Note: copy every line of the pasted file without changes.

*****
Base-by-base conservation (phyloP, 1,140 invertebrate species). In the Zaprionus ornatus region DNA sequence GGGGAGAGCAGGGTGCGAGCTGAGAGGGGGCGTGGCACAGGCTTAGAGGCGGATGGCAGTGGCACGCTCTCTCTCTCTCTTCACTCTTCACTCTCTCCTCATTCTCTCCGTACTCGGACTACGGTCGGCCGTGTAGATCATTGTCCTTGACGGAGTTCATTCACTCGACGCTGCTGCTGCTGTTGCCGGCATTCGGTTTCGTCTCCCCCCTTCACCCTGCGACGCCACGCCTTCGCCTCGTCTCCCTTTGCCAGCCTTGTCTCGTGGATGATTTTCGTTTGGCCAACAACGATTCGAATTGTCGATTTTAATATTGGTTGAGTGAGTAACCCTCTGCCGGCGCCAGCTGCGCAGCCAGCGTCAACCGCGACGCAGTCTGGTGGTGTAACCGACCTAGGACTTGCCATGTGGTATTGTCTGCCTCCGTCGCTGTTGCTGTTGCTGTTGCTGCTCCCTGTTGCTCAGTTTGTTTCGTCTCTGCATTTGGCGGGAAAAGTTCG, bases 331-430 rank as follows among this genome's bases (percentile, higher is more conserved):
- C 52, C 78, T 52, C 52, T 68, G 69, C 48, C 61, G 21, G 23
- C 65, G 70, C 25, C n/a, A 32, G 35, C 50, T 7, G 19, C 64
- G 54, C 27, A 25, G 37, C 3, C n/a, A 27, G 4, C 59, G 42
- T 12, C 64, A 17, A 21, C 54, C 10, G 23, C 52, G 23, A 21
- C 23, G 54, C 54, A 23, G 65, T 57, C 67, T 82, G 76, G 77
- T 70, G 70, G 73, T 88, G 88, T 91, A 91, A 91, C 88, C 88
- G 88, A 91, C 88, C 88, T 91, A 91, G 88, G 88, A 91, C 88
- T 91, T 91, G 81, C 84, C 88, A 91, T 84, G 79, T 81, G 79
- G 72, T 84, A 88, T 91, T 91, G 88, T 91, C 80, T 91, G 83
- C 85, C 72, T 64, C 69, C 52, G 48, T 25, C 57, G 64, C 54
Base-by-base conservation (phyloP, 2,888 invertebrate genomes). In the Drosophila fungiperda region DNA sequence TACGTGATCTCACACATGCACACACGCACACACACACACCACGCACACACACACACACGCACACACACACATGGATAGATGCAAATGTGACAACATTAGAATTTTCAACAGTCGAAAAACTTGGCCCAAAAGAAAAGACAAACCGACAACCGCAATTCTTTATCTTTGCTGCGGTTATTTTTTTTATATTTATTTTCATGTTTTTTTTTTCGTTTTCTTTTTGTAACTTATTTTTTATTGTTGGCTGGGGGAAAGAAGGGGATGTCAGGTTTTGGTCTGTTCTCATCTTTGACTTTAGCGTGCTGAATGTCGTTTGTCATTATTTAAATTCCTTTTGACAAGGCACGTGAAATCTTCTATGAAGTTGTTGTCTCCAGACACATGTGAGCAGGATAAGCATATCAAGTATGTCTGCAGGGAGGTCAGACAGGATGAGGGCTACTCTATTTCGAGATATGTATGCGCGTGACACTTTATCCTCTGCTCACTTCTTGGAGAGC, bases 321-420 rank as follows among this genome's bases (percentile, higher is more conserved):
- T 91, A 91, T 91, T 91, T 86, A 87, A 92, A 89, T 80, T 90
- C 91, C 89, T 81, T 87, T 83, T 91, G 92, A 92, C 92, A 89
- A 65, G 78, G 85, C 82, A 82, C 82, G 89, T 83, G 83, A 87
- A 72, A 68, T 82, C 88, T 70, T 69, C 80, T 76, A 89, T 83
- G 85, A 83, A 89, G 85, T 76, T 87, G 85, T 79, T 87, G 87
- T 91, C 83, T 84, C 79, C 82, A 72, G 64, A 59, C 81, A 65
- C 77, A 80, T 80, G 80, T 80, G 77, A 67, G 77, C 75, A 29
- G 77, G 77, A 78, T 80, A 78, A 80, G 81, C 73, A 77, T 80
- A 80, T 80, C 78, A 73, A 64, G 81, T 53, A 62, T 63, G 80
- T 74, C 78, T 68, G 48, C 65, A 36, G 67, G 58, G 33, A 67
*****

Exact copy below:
Base-by-base conservation (phyloP, 1,140 invertebrate species). In the Zaprionus ornatus region DNA sequence GGGGAGAGCAGGGTGCGAGCTGAGAGGGGGCGTGGCACAGGCTTAGAGGCGGATGGCAGTGGCACGCTCTCTCTCTCTCTTCACTCTTCACTCTCTCCTCATTCTCTCCGTACTCGGACTACGGTCGGCCGTGTAGATCATTGTCCTTGACGGAGTTCATTCACTCGACGCTGCTGCTGCTGTTGCCGGCATTCGGTTTCGTCTCCCCCCTTCACCCTGCGACGCCACGCCTTCGCCTCGTCTCCCTTTGCCAGCCTTGTCTCGTGGATGATTTTCGTTTGGCCAACAACGATTCGAATTGTCGATTTTAATATTGGTTGAGTGAGTAACCCTCTGCCGGCGCCAGCTGCGCAGCCAGCGTCAACCGCGACGCAGTCTGGTGGTGTAACCGACCTAGGACTTGCCATGTGGTATTGTCTGCCTCCGTCGCTGTTGCTGTTGCTGTTGCTGCTCCCTGTTGCTCAGTTTGTTTCGTCTCTGCATTTGGCGGGAAAAGTTCG, bases 331-430 rank as follows among this genome's bases (percentile, higher is more conserved):
- C 52, C 78, T 52, C 52, T 68, G 69, C 48, C 61, G 21, G 23
- C 65, G 70, C 25, C n/a, A 32, G 35, C 50, T 7, G 19, C 64
- G 54, C 27, A 25, G 37, C 3, C n/a, A 27, G 4, C 59, G 42
- T 12, C 64, A 17, A 21, C 54, C 10, G 23, C 52, G 23, A 21
- C 23, G 54, C 54, A 23, G 65, T 57, C 67, T 82, G 76, G 77
- T 70, G 70, G 73, T 88, G 88, T 91, A 91, A 91, C 88, C 88
- G 88, A 91, C 88, C 88, T 91, A 91, G 88, G 88, A 91, C 88
- T 91, T 91, G 81, C 84, C 88, A 91, T 84, G 79, T 81, G 79
- G 72, T 84, A 88, T 91, T 91, G 88, T 91, C 80, T 91, G 83
- C 85, C 72, T 64, C 69, C 52, G 48, T 25, C 57, G 64, C 54
Base-by-base conservation (phyloP, 2,888 invertebrate genomes). In the Drosophila fungiperda region DNA sequence TACGTGATCTCACACATGCACACACGCACACACACACACCACGCACACACACACACACGCACACACACACATGGATAGATGCAAATGTGACAACATTAGAATTTTCAACAGTCGAAAAACTTGGCCCAAAAGAAAAGACAAACCGACAACCGCAATTCTTTATCTTTGCTGCGGTTATTTTTTTTATATTTATTTTCATGTTTTTTTTTTCGTTTTCTTTTTGTAACTTATTTTTTATTGTTGGCTGGGGGAAAGAAGGGGATGTCAGGTTTTGGTCTGTTCTCATCTTTGACTTTAGCGTGCTGAATGTCGTTTGTCATTATTTAAATTCCTTTTGACAAGGCACGTGAAATCTTCTATGAAGTTGTTGTCTCCAGACACATGTGAGCAGGATAAGCATATCAAGTATGTCTGCAGGGAGGTCAGACAGGATGAGGGCTACTCTATTTCGAGATATGTATGCGCGTGACACTTTATCCTCTGCTCACTTCTTGGAGAGC, bases 321-420 rank as follows among this genome's bases (percentile, higher is more conserved):
- T 91, A 91, T 91, T 91, T 86, A 87, A 92, A 89, T 80, T 90
- C 91, C 89, T 81, T 87, T 83, T 91, G 92, A 92, C 92, A 89
- A 65, G 78, G 85, C 82, A 82, C 82, G 89, T 83, G 83, A 87
- A 72, A 68, T 82, C 88, T 70, T 69, C 80, T 76, A 89, T 83
- G 85, A 83, A 89, G 85, T 76, T 87, G 85, T 79, T 87, G 87
- T 91, C 83, T 84, C 79, C 82, A 72, G 64, A 59, C 81, A 65
- C 77, A 80, T 80, G 80, T 80, G 77, A 67, G 77, C 75, A 29
- G 77, G 77, A 78, T 80, A 78, A 80, G 81, C 73, A 77, T 80
- A 80, T 80, C 78, A 73, A 64, G 81, T 53, A 62, T 63, G 80
- T 74, C 78, T 68, G 48, C 65, A 36, G 67, G 58, G 33, A 67